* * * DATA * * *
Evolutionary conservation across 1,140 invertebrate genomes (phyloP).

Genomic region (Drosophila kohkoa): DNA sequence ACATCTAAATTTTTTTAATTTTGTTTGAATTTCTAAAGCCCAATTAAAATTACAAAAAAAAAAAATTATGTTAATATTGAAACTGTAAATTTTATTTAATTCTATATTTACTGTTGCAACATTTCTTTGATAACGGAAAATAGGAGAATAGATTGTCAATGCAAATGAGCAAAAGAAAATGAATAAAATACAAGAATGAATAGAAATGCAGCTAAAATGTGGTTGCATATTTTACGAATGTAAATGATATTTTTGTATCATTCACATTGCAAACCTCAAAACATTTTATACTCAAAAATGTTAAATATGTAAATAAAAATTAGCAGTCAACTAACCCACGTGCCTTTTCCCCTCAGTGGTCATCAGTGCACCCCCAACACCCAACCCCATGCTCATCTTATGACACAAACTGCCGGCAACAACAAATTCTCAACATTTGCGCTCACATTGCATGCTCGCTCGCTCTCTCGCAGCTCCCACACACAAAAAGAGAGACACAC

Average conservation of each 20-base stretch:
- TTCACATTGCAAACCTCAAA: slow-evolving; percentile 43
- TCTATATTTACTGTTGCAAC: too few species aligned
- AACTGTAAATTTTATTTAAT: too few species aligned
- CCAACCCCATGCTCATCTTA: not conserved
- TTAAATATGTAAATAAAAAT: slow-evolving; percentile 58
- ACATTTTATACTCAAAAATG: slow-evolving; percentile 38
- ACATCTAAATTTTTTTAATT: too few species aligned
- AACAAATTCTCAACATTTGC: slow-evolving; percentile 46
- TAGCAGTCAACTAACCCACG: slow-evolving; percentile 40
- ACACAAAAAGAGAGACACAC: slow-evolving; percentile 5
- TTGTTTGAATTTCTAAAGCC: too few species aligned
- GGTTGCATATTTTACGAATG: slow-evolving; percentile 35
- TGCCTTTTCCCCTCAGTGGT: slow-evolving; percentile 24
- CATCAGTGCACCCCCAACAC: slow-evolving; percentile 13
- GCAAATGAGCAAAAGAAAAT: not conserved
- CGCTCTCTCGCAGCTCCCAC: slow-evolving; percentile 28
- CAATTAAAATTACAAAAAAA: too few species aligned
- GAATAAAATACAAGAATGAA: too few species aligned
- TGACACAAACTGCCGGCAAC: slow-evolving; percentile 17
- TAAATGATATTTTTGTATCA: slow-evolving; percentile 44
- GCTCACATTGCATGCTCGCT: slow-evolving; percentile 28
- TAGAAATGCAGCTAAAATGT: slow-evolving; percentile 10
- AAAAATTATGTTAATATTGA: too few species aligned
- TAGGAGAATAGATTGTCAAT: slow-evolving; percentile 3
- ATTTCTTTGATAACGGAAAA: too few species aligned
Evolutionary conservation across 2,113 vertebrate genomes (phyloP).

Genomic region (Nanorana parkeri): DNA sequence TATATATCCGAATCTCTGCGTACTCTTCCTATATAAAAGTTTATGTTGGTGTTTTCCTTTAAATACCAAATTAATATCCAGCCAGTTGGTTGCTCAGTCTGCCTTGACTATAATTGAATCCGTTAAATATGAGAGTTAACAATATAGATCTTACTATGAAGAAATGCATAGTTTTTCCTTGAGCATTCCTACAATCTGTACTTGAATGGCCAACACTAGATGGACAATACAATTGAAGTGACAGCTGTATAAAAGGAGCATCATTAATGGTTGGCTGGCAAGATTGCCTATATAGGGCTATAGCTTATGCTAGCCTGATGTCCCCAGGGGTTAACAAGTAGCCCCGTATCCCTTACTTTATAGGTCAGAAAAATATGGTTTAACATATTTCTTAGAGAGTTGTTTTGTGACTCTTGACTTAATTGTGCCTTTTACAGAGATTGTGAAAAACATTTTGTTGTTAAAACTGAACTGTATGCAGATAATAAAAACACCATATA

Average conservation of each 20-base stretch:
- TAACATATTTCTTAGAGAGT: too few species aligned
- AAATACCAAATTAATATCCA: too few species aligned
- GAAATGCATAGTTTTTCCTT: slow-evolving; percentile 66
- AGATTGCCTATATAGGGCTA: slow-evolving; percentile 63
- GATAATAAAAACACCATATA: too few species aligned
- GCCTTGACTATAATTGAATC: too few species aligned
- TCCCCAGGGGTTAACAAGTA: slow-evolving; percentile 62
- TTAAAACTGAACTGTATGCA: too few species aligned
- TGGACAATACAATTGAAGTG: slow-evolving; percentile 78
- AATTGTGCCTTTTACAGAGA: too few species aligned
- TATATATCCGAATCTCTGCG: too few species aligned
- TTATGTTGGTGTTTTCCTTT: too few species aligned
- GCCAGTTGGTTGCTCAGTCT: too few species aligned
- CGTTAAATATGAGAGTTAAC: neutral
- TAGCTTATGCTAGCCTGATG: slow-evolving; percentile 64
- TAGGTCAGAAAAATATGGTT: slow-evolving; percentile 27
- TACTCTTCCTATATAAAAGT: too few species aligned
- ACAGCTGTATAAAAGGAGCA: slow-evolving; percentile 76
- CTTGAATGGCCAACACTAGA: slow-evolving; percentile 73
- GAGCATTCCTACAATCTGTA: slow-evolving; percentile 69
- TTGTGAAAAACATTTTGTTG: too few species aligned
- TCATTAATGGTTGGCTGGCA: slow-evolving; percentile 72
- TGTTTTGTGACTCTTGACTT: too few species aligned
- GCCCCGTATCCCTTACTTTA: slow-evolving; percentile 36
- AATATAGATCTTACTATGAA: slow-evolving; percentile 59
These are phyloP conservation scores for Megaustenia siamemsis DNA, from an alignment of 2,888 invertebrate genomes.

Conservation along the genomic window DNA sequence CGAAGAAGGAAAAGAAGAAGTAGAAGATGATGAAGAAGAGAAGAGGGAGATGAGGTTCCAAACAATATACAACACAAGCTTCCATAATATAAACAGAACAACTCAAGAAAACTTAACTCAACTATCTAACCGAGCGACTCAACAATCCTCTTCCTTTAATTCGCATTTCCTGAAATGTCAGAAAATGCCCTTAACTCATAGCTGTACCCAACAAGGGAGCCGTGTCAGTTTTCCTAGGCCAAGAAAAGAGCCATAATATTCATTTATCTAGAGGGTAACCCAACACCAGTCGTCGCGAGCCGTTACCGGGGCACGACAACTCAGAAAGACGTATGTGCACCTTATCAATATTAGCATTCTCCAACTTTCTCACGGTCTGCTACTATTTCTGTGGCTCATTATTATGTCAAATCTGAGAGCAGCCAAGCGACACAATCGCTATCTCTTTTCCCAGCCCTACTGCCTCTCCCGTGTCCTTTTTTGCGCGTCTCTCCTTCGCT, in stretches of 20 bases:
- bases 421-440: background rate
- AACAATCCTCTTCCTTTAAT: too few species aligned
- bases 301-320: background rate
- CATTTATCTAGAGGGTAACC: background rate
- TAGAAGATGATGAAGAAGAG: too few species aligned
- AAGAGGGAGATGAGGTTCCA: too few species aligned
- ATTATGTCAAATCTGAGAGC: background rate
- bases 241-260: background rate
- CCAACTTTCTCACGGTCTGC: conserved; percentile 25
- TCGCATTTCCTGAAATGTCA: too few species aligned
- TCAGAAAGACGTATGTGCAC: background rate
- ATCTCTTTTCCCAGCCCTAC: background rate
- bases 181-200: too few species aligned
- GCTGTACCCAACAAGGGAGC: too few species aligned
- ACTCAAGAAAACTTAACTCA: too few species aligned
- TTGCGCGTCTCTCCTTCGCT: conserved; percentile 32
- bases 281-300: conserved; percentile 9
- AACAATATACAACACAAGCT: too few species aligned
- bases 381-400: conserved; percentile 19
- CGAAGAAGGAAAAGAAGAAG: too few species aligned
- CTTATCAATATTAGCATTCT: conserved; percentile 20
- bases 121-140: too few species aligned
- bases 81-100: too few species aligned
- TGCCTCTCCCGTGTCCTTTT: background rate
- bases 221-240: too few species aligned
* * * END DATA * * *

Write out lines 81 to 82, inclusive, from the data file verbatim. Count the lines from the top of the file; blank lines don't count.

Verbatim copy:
- bases 81-100: too few species aligned
- TGCCTCTCCCGTGTCCTTTT: background rate